For most Americans, one dynamic young man, Tom Mboya of Kenya, symbolizes the onrush of African nationalism in the last few years. On his several trips to the United States, he has been publicized in rallies, television shows, and newspaper interviews. He is, for America, the magazine cover boy of Africa. But despite all the American cheers, Mboya is in deep political trouble at home, and some of the trouble stems from those very cheers. Mboya has qualities that appeal to western taste. He is vigorous. He is efficient. He is moderate, though always frank and direct, in his speech. He seems to combine the shrewdness of a politician with the honor of a statesman. Even the British settlers in Kenya, long displeased with the American encouragement of Mboya, have now come to regard him as a main hope for their survival when the colony becomes independent, perhaps some time this year or next. They trust him and would help him. The vision of an independent Kenya led by Mboya has replaced their shattered dream of a white man's Kenya. But Mboya, now thirty-two, will not be at the helm when Kenya becomes independent...

Massive Negro Demonstration 'Only a Beginning'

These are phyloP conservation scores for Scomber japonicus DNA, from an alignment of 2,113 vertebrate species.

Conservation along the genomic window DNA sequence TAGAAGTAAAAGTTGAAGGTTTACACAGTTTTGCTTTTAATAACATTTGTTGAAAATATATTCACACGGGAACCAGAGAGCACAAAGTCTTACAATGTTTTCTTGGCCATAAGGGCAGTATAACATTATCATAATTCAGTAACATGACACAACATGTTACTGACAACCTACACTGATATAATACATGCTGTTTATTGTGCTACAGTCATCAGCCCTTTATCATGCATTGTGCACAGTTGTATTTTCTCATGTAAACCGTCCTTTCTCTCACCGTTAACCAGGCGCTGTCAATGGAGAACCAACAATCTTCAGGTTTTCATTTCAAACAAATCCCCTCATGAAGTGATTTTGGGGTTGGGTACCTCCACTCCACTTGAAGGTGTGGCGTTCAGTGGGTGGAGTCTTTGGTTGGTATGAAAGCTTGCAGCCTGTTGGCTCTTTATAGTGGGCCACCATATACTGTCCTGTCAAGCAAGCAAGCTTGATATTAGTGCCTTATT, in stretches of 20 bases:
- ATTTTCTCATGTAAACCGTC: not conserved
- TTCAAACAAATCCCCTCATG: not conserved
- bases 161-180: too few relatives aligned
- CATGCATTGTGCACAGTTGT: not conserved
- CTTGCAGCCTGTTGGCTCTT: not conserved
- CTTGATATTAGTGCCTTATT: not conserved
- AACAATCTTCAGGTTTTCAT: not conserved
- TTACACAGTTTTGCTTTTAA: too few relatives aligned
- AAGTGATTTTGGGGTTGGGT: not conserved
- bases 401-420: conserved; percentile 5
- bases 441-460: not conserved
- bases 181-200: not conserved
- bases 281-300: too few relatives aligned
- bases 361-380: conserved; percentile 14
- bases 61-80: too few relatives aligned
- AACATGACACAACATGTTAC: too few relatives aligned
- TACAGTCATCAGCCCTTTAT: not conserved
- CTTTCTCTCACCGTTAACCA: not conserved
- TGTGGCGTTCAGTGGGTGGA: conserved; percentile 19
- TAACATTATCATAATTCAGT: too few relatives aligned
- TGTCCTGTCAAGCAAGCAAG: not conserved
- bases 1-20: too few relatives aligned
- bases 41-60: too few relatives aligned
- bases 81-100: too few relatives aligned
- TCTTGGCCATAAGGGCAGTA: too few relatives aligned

Massive Negro Demonstration 'Only a Beginning'

Massive Negro Demonstration 'Only a Beginning'

Massive Negro Demonstration 'Only a Beginning'

Massive Negro Demonstration 'Only a Beginning'

August 29, 1963
August 1963
Massive Negro Demonstration 'Only a Beginning'
No Evidence of Any Effect on Congress - The historic civil rights march on Washington - massive and orderly and moving - has dramatized the wants of Negroes in America, but leaders still faced the task today of trying to turn drama into action. Speaker after speaker told the 200,000 Negro and white sympathizers massed in front of the Lincoln Memorial Wednesday that their demonstration was no more than a beginning. 'Those who hope that the Negro needed to blow off steam and will now be content,' said the Rev. Martin Luther King Jr., 'will have a rude awakening if the nation returns to business as usual...'

Nigerian 'Angry Men' Cool Off

Nigerian 'Angry Men' Cool Off

Nigerian 'Angry Men' Cool Off

Nigerian 'Angry Men' Cool Off

Nigerian 'Angry Men' Cool Off

April 14, 1967
April 1967
Nigerian 'Angry Men' Cool Off
[OPINION] The angry young men of Nigeria seem tired and subdued these days and not so young anymore. Five years ago, when I visited Lagos, they rushed from nightclub to nightclub, dancing the highlife and drinking and complaining, shouting abuse at politicians, accusing them of corruption, greed, nepotism, ignorance, inefficiency, sloth, lethargy. Their anger had excitement. One young man would pace back and forth and flap his arms in anguish over the sickness in his government. Their frustration was dramatic. "I am an angry young man," one told me, slamming his fist into his palm, "but I do not know what to do." When their frustration mounted, they would grow quiet and bitter, and talk vaguely about plots. Some day, they whispered, the army would put an end to all this...